I’ve seen a lot of plays that more or less meet that criteria (ball perhaps crossing momentarily before returning to the field of play) and almost universally, unless it is VERY clear, refs generally don’t call it a touchdown. And for sure, if it is marginal as that one, the review booth would leave the play as called on the field. They for sure wouldn’t overturn that call based on the evidence we have.

So, to summarize:

  • The ref on the field likely made the correct call live.
  • The refs on the field did the right thing and didn’t assume a replay would be done. They continued as they are supposed to and properly spotted the ball quickly so Ole Miss could run a 4th down play as quickly (or slowly) as they desired.
  • The replay ref just didn’t have enough time to review the play to decide whether a full review was warranted and thus it is very reasonable that no replay was done.
  • But even if he had called for a full review, it appears the result would have been a “play stands as called on the field” result.
  • As such, it would have been unfair to the Bear’s defense to give Ole Miss the benefit of the doubt and do the replay and thus effectively give Old Miss a free and undeserved timeout to review a play that wouldn’t have been overturned.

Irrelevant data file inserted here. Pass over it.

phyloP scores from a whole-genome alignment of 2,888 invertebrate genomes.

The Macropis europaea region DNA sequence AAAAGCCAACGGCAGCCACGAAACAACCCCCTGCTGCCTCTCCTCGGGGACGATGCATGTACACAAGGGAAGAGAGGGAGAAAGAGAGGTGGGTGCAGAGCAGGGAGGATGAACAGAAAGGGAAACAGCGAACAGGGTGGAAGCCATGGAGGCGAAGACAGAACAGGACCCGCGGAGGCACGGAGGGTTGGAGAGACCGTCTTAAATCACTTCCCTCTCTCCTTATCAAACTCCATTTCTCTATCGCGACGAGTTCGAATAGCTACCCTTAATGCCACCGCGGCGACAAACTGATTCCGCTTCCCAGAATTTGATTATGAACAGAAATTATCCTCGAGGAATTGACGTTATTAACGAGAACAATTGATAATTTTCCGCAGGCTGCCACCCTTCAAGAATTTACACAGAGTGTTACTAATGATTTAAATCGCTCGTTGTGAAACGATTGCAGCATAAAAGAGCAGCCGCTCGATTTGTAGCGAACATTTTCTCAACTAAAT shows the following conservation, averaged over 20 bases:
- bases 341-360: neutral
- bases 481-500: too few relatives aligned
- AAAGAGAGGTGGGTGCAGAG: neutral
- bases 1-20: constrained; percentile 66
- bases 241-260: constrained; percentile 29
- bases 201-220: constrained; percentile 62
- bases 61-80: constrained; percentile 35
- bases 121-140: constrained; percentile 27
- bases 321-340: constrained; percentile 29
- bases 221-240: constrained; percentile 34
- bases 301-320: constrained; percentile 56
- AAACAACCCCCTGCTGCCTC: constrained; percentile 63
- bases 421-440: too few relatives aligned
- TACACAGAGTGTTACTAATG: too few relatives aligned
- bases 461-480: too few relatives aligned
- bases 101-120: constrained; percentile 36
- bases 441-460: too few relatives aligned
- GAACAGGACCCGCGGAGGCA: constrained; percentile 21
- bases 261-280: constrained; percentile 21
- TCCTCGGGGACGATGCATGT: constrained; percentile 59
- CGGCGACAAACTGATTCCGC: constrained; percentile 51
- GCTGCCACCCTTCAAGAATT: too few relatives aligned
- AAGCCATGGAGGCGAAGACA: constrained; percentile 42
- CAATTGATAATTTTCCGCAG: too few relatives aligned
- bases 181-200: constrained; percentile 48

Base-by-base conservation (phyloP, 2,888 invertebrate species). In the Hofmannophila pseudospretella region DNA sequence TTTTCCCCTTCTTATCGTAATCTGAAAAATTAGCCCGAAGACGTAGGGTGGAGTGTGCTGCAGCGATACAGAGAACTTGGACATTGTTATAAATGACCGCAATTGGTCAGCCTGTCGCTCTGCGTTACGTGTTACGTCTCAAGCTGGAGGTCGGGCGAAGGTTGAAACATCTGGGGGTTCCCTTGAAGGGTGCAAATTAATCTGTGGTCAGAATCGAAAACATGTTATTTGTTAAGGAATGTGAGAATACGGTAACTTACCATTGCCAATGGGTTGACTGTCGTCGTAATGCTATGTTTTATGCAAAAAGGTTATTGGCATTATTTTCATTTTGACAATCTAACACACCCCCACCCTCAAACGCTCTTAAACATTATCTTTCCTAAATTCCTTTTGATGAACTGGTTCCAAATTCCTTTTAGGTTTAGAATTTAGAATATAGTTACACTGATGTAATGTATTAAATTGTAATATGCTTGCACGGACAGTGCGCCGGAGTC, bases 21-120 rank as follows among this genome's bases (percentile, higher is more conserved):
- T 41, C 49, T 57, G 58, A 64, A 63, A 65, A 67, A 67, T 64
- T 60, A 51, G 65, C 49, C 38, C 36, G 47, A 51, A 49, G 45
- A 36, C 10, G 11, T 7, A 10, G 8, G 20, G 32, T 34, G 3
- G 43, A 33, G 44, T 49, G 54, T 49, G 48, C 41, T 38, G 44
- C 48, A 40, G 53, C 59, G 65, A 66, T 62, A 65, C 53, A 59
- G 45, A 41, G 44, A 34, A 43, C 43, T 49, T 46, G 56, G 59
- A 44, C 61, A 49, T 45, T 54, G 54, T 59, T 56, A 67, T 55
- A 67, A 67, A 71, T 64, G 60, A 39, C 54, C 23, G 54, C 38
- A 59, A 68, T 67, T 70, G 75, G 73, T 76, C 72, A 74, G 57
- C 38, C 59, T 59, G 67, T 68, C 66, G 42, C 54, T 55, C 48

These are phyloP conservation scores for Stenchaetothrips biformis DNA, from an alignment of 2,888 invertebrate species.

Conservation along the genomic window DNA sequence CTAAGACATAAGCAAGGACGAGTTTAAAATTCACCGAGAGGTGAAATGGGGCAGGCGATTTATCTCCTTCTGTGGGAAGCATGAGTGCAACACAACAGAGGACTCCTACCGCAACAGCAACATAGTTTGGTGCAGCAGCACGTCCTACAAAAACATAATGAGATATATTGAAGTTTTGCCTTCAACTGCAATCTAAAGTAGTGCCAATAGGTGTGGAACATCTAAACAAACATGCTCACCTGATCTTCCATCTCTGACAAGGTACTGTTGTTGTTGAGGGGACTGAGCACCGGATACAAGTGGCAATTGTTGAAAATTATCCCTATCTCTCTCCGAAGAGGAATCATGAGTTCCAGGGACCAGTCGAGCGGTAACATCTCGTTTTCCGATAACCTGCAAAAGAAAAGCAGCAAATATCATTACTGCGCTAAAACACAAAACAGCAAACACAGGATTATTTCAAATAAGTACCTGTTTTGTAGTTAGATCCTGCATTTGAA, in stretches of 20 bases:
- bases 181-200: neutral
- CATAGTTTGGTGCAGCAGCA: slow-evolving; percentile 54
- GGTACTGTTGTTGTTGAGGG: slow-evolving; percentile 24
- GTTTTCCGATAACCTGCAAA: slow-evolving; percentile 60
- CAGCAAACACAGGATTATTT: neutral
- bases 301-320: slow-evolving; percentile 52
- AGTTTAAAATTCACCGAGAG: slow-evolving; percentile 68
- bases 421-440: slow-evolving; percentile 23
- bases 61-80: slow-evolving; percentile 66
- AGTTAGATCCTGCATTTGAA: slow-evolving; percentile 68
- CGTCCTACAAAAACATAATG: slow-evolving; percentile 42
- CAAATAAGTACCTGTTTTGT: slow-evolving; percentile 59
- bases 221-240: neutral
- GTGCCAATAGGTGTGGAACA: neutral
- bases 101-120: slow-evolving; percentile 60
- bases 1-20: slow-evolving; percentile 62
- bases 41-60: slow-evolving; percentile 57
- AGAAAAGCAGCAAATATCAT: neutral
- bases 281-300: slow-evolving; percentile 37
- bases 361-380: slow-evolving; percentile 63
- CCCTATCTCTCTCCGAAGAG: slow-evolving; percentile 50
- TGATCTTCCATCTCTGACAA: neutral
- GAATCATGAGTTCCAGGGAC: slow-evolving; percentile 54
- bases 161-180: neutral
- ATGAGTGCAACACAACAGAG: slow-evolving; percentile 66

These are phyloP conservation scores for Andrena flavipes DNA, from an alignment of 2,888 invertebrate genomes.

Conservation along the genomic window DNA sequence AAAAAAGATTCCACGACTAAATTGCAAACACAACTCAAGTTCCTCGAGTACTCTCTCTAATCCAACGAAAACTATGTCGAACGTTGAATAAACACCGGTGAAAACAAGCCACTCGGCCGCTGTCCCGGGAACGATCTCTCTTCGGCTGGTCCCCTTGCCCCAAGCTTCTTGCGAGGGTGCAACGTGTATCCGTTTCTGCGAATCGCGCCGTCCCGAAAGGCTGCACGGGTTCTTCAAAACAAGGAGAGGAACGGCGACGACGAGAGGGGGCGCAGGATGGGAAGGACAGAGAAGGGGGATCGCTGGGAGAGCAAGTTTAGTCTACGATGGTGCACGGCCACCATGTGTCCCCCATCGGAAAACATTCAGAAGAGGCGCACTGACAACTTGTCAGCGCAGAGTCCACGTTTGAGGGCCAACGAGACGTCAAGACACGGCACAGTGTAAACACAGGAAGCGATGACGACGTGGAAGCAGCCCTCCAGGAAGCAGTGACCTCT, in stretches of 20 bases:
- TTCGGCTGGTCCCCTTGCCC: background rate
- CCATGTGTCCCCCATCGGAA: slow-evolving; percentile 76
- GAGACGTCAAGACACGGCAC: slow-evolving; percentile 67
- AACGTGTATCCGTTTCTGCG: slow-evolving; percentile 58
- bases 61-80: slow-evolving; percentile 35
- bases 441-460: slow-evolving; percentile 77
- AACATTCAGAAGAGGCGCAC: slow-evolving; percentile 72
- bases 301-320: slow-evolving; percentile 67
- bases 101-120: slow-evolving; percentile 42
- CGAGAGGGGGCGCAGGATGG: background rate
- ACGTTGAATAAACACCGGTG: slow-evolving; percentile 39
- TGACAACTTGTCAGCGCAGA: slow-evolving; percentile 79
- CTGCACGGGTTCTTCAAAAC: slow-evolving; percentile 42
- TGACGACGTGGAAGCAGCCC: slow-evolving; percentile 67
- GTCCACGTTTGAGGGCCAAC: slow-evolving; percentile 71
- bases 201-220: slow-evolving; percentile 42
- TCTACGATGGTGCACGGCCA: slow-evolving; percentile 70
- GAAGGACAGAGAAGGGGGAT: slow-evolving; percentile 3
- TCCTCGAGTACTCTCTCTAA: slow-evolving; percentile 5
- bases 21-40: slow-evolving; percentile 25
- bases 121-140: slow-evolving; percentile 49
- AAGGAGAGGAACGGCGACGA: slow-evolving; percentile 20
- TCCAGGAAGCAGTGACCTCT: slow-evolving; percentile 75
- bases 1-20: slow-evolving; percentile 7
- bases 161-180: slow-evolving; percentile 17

Thus this “controversy” is a complete joke. Anyone who’s read all my content and particularly listened to my podcast knows I’m no defender of Pac-12 refs. But just because the conference’s refs have made plenty of mistakes in the past, doesn’t mean they made a mistake here. Best I can tell, they did everything right on this one.

Quick post Ole Miss game thoughts

  • It seems pretty clear at this point, by the end of this season we’ll all know whether there’s anything wrong with our hearts. They’re going to be stress tested every week.
  • There’s no doubt the defensive injuries are having a pretty big effect on the defense. Let’s hope what the announcers said is accurate and the team will likely to get Paul and Goode back next week. The team really needs them.
  • The offensive line, while not great, seems to be surviving its injuries at this point. They looked reasonable in the 2nd half, even opening a few more running lanes against what was clearly a stacked box. (It’s part of why Garbers had so much room to throw.)
  • It’s been a long time since I’ve seen cornerback Cameron Bynum get beat over the top. Although that late throw that got the Rebels down to the 10 yard line was a well placed ball and a very good catch, making it very hard to defend, Bynum was not his usual lock-down self on that one.